One of the main things my blog was missing so far was an introductory post about Moroccan food. I had been thinking about it for a while but I couldn’t get myself to start writing it. If we ignore the fact that occasionally, I can be very lazy, one of the reasons why I hadn’t started it was because I enjoy much more developing, cooking, photographing, testing and tasting recipes than writing historical articles. The other reason, and probably the main one, is because it forced me to face the hard truth: I didn’t know anything about the history of Moroccan food and I wasn’t sure where to start.
So I started with my parents hoping that they will tell me everything I needed to know and that I will write an article in no time. But of course, that didn’t happen. They started by stating that the origins of Moroccan cuisine were linked to the country’s historical influences and then mentioned the impact of the great dynasties of Morocco, the Almoravides the Almohades, the Merinides, the Saadians and the Alaouites.
After my parents, my second logical option was my dear friend google. So I googled and googled, read some very interesting articles and books and I realized that my parents were right. Morocco’s cuisine’s origins are intricate in the country’s history. Probably like any cuisine in the world.
Unlike my much-loved husband, I am not a history person and you probably didn’t end up on my blog to fall asleep, so I won’t go in too much details but I will try to explain the impact of the main cultural and historical influences chronologically.
The Berbers, Morocco’s first inhabitants are responsible for culinary methods and practices that are still alive today. They introduced the tagine utensil more than 2000 years ago and are in fact responsible for the slow cooking and well-known cooking practice. The Berbers are also accountable for the common meat preserving technique still present in Morocco (‘khli’) and have abundantly integrated to their diet some crucial ingredients to Moroccan cuisine, such as couscous, chickpeas and beans.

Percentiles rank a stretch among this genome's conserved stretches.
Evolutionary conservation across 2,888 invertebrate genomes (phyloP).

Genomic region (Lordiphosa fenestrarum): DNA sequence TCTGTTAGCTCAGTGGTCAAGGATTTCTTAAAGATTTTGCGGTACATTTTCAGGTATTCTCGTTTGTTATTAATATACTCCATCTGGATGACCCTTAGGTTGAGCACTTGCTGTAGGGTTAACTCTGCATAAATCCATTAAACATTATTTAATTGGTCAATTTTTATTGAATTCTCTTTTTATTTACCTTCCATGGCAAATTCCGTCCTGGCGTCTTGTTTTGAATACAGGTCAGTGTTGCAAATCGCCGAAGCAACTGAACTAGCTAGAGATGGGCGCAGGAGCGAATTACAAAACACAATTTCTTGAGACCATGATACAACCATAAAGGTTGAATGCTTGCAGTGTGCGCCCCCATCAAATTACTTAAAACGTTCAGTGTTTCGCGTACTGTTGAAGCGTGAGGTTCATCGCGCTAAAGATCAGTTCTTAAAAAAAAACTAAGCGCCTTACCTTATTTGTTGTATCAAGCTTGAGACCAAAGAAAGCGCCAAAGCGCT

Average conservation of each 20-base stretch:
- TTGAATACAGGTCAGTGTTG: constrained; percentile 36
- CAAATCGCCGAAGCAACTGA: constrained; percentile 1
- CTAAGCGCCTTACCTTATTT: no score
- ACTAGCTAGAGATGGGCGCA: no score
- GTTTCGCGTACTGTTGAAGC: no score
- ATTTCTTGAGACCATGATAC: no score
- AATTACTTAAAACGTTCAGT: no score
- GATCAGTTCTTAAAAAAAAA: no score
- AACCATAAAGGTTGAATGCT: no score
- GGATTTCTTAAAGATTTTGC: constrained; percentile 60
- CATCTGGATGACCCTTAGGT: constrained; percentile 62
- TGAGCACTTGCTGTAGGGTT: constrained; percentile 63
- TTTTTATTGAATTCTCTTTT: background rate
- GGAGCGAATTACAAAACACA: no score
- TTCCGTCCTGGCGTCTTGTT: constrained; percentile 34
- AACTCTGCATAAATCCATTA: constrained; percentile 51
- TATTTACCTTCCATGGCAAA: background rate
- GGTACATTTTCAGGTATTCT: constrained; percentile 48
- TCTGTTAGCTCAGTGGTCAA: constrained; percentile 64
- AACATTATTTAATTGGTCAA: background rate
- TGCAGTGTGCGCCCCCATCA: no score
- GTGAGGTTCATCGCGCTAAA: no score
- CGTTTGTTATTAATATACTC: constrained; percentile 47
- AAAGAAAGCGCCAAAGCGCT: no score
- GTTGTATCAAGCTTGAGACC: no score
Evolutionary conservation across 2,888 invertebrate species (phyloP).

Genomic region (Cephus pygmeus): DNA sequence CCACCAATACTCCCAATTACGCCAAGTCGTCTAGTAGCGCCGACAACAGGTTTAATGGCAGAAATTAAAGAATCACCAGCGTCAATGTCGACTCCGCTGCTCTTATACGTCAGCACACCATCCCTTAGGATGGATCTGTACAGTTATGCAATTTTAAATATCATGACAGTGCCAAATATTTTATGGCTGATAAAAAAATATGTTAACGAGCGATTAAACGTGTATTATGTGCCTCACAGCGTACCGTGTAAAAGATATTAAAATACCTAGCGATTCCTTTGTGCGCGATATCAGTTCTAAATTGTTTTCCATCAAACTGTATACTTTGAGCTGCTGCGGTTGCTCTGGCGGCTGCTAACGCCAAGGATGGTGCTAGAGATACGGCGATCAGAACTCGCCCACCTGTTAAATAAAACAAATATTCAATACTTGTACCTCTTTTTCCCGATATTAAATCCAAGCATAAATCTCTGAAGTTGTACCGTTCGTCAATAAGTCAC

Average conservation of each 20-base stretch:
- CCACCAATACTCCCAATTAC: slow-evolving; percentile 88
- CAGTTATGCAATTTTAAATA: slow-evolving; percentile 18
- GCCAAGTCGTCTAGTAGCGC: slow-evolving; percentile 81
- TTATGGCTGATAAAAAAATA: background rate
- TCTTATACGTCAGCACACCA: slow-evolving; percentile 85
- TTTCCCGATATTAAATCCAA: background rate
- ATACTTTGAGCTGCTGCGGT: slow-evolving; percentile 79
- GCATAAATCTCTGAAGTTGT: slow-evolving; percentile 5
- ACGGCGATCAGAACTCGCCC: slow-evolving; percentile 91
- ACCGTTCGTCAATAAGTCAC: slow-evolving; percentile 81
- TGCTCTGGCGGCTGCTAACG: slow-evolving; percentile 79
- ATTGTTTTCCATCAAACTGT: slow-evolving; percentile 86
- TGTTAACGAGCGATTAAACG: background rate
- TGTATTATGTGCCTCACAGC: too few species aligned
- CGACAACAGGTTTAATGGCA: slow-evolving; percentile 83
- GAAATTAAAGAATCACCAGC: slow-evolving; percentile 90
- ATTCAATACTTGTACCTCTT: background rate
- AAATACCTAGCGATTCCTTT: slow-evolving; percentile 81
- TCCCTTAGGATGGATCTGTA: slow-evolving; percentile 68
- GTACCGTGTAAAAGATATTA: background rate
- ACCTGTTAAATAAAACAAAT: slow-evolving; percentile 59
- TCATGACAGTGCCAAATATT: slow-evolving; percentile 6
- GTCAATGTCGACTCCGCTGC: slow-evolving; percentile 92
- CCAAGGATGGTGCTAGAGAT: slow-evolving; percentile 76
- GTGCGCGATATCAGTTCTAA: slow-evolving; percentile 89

The arrival of the Arabs in the 7th century has significantly influenced Morocco’s culinary heritage. In fact, the Arabs are the ones who brought the famous spices from China, India and Malaysia such as cinnamon, ginger, paprika, cumin and turmeric. Influenced by the Persians, they also brought nuts and dried fruits, which allowed the sweet and sour combination, still present in tagines and dishes like bastila. At that time, the existence of a wealthy and grand Moroccan court – through the rulers of the main existent dynasties (Almoravides, Almohades, Merinides, Saadians) – was crucial to the elaboration of the Moroccan cuisine in order to please the ambition of the courts in the four imperial cities (Fes, Meknes, Rabat and Marrakech).
Due the Morocco’s geographical location, the Moors, (Muslim inhabitants mainly based in the Iberian Peninsula in the 8th century) from Spain had a strong impact on Moroccan cuisine. They are responsible for the increased production and use of olives and olive oil and the settlement of citrus gardens and fruit bearing trees. The Moors population was followed by the Jewish-Moors who introduced pickling and preserving fruit and vegetables techniques.
The Ottoman Turk presence in the geographical region introduced grills and barbecues (kebab) to Moroccan cuisine.
The French colonized Morocco in 1912 and brought with them a culture of cafés, wine, ice cream and patisserie.
As you can see Morocco’s geographical position and close historical relationship with other population have made Moroccan cuisine a unique melting pot of many cultures and traditions. The historical influences, the ambition of the courts in the imperial cities but also the natural inland resources have allowed Moroccan cuisine to become a delightful culinary experience.